I’m not an expert by any means, but I have heard that a lot can vary from one Episcopalian congregation to the next. So what you are seeing might be widespread, but not all-pervasive.

Also, a few years ago, Pope Benedict set up a path to reconciliation for Anglicans/Episcopalians with the establishment of the Anglican Ordinariate. I imagine that gave the opportunity for those Episcopalians who most disagreed with this new direction to “switch teams” (for lack of better words).

Joe, is there a way to know how many of them joined?

I honestly thought it was neat that women are allowed to be priests there, but this overemphasis on a social issue seemed out of place.

I think it is important to find out what the others are doing…and in answer to the bolded question, I believe that God cares. By offering to meet everyone and cater to them you have people who are being led astray away from communions which do not teach heretical doctrines.



Oh I agree its super important to understand what others teach but in your opinion who gets to decide what is or isn’t a heretical doctrine?

I’m not sure. Here is their website:


They’ve got a list of parishes. There are more than I would have guessed.

The women’s ordination thing and the openly gay clergy thing really sent a lot of people thinking about authority and back into the Catholic church.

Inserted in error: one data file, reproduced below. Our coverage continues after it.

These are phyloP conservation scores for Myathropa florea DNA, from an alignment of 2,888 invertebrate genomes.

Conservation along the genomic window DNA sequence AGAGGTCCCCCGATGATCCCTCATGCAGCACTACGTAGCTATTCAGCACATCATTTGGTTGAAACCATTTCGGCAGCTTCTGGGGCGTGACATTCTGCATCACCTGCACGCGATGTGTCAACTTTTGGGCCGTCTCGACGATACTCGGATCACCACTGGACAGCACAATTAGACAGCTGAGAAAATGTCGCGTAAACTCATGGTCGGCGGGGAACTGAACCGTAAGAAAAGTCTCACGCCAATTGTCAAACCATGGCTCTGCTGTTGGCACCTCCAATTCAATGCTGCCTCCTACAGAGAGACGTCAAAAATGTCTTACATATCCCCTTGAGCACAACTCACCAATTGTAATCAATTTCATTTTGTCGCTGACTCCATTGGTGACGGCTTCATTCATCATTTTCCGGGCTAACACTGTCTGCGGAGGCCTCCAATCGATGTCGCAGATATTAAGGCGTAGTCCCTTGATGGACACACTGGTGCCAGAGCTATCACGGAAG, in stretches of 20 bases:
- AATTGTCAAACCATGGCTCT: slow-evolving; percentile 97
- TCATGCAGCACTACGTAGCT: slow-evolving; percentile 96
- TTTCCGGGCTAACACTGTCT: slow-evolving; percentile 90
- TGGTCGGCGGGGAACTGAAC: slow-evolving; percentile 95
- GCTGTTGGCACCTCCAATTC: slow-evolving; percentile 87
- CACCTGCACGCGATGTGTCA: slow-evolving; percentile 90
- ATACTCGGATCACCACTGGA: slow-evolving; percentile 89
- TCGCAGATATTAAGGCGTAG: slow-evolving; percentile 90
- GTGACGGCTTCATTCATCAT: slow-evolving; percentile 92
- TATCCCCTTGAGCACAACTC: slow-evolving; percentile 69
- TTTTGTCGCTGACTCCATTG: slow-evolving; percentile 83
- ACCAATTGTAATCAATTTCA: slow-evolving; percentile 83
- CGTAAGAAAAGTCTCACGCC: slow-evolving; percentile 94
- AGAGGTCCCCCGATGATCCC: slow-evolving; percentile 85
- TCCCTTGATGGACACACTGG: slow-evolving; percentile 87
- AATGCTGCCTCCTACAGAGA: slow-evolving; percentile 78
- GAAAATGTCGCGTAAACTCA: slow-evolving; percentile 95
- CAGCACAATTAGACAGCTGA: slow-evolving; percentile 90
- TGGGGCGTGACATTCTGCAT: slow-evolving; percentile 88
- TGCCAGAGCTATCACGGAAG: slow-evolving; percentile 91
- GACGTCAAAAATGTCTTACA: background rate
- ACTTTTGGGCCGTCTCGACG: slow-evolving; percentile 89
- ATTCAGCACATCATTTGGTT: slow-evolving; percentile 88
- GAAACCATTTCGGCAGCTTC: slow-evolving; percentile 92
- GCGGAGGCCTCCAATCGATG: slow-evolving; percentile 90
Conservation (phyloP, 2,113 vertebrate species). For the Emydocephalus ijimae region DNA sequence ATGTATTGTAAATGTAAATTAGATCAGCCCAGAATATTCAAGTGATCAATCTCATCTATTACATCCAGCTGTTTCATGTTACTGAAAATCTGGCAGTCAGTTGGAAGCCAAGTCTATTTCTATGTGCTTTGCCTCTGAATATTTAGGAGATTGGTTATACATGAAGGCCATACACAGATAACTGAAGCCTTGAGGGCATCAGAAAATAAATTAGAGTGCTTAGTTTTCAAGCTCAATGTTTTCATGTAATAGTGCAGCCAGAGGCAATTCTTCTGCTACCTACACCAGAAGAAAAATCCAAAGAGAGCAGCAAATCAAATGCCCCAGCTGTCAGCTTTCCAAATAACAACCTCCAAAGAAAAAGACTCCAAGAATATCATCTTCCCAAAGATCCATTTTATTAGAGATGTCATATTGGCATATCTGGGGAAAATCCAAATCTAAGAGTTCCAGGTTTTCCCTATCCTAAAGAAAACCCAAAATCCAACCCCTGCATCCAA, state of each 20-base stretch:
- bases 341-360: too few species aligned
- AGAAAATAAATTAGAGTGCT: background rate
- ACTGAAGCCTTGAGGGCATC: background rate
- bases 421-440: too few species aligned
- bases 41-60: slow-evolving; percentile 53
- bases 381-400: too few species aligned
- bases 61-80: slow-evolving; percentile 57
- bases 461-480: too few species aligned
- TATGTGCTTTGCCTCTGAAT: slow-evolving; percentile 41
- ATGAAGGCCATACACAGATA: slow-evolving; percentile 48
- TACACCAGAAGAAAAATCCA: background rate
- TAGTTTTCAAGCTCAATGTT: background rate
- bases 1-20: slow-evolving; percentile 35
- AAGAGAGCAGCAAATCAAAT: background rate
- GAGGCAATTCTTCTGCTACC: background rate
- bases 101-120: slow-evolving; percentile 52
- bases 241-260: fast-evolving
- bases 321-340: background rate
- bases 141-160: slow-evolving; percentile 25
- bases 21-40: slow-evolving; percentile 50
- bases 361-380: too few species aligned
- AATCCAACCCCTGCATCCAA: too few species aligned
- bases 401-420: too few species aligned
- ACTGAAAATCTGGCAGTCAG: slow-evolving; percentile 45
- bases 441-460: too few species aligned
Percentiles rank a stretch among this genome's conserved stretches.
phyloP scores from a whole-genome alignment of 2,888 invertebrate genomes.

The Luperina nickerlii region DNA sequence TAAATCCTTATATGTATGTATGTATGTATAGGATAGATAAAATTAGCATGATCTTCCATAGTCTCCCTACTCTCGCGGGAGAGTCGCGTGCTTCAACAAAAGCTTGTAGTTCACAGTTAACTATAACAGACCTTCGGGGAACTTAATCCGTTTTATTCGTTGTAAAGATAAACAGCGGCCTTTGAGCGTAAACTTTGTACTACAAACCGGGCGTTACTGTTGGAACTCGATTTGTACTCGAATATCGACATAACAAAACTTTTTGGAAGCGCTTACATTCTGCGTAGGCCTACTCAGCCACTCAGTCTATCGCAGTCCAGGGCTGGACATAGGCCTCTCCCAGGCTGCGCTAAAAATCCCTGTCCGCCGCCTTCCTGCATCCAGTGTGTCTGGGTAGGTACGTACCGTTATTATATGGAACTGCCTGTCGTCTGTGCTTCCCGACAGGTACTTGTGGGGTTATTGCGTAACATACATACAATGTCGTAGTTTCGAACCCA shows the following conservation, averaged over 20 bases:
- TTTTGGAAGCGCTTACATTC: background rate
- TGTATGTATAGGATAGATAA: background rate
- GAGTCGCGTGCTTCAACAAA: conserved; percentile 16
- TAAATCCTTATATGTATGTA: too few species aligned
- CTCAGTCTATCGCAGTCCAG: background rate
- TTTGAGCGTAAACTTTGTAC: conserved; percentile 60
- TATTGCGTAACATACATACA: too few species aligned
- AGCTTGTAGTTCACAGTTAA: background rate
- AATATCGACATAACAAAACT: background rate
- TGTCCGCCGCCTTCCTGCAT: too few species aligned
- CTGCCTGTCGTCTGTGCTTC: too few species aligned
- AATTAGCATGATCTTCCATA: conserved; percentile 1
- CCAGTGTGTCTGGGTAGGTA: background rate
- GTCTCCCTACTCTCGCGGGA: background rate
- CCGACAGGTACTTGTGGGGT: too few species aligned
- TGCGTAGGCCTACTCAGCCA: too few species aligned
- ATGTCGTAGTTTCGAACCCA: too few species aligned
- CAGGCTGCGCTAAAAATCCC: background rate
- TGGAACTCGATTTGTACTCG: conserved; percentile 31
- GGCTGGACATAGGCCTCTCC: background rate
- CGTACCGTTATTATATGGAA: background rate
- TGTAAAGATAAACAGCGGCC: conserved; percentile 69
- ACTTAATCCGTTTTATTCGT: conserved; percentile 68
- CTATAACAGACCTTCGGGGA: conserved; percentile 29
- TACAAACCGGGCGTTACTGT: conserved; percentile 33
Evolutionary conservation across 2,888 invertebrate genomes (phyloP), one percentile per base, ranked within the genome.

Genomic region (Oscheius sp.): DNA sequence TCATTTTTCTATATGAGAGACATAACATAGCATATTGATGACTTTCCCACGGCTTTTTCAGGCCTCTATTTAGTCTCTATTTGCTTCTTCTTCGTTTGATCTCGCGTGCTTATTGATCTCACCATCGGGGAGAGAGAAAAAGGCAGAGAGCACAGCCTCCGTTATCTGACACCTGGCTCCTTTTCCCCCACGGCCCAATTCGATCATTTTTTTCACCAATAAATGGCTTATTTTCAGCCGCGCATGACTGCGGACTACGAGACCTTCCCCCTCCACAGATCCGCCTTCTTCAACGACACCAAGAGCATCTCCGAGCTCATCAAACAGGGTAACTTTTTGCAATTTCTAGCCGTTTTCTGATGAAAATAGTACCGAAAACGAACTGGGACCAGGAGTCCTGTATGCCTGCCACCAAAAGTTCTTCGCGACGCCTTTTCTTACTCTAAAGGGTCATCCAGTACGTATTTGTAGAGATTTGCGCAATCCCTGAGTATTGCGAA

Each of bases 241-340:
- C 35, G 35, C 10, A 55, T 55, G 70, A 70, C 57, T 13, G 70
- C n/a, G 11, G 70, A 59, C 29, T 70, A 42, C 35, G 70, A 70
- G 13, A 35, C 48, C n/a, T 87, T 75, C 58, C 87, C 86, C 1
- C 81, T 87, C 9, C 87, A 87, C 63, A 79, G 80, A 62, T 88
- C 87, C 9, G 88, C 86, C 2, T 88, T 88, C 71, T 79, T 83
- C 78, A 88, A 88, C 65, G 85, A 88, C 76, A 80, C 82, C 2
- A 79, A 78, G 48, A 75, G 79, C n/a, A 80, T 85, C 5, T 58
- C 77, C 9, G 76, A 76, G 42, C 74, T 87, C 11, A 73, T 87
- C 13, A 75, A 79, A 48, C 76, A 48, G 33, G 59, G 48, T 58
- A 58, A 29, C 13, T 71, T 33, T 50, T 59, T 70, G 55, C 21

You are correct Joe. The Episcopal churches can vary from one congregation to another. I also grew up in the Episcopal church - in the50’s and 60’s. At that time you had to be confirmed in the Episcopal church to receive communion. I left church all together for roughly 25 years and when I returned to the Episcopal church in the early 1990’s communion was open to all baptized Christians. I began learning about the Catholic church and eventually converted in 2008. There are still some conservative congregations in the Episcopal church, but the liberals have greatly changed the church.

Yep. That they have.

And, as we know, Anglicans in general are similarly diverse.


Like me.

I briefly belonged to one Anglican church before I converted so I don’t have that much experience or knowledge of Anglicans in general. It seems like there are many Anglican groups or networks.

A surfeit of them.


Joe, thank you for that data, that’s really interesting!!!

That is not my experience. I have always been conservative on this issue, though admittedly I’ve become more moderate and conflicted about it over the years, and I have never been treated with anything but welcome in Episcopal parishes. The institutional leadership of the denomination has treated some dioceses and parishes harshly, but to be fair these were folks who clearly intended to leave the denomination (or at least wanted to wall themselves off from the rest of the denomination) and wanted to take their property with them. People like my former bishop Ed Little who are conservative on sexuality but are gracious and collegial in how they relate to more liberal bishops have not had much trouble that I’m aware of, though I know that Bishop Little wonders whether there will be a place for people like him in a generation.